Advowson: the right to nominate a vicar or rector to a church
Aisle: an additional area in a church, north or south of the nave and divided from it by an arcade.
Amercement: a monetary penalty - in modern parlance a fine though in Medieval law this meant something different, a fine being statutory and only imposed and assessed by a court of record such as an eyre (see below) whereas an amercement was arbitrarily imposed by courts not of record (such as a county court before these were re-established in 1846).
Ancient Parish: a term used to describe a parish which can be identified in the early middle ages.
Appraise: things causing a death, such as a horse, a tool, or a boat were appraised, that is, their value determined in case they were declare deodand (see below)
Apse: a structure behind a chancel or chapel, semi-circular or polygonal in shape
Arcade: a row of arches, often between a nave and aisle in a church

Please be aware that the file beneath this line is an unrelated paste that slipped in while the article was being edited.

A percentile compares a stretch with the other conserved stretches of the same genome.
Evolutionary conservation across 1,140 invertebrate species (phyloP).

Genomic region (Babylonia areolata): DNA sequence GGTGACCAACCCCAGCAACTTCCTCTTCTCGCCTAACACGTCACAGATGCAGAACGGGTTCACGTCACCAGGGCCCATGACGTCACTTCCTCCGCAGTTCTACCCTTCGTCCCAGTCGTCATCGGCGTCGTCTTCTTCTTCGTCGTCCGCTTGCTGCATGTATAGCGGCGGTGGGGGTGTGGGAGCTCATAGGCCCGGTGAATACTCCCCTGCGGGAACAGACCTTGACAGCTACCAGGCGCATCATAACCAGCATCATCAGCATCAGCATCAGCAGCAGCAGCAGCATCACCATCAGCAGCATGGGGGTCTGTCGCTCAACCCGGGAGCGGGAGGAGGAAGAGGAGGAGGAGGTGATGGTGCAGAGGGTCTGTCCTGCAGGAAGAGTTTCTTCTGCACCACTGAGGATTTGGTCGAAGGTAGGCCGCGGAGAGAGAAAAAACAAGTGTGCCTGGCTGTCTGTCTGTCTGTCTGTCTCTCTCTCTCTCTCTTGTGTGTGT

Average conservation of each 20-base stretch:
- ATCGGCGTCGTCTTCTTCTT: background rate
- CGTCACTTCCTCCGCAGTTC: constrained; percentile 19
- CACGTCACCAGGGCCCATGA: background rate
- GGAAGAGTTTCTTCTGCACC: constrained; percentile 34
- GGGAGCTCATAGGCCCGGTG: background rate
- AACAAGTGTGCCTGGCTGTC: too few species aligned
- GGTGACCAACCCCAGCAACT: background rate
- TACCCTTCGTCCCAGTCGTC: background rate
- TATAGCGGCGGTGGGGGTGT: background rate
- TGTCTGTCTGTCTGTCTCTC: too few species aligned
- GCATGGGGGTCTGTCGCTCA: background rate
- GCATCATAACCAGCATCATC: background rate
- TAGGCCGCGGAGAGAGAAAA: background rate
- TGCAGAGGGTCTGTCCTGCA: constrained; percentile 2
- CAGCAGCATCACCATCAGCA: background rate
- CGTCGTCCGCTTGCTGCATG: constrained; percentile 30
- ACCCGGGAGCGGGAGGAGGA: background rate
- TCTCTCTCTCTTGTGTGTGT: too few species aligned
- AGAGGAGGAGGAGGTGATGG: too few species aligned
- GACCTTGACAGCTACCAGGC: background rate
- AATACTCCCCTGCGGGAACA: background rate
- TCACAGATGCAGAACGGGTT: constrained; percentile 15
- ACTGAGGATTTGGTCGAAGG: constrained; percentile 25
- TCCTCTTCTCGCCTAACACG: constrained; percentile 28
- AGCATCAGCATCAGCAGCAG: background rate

Archdeaconry:in Bedfordshire this refers to the Archdeaconry of Bedford. A diocese is divided up into a number of archdeaconries and the archdeacon is responsible for the clergy and buildings of his archdeaconry.
Archives: documents or records selected for permanent preservation due to their continuing legal or historic value.
Argillaceous: minerals containing substantial amounts of clay which may have a silver appearance.
Ashlar: large blocks of masonry with square edges and smooth facing.
Assizes:criminal courts introduced in 1166 and held to try serious offences such as murder; they were abolished in 1972 and replaced by Crown Courts.
Attachment: people were attached in order to appear before a court. The person to appear was attached by a number of others, in other words, they undertook to assure that the person appeared at court.
Aumbry: a recess or cupboard in a church used to hold the communion plate.
Ballflower: a type of architectural decoration consisting of a ball with three petals around it looking like a flower; it was commonly used in the early 14th century.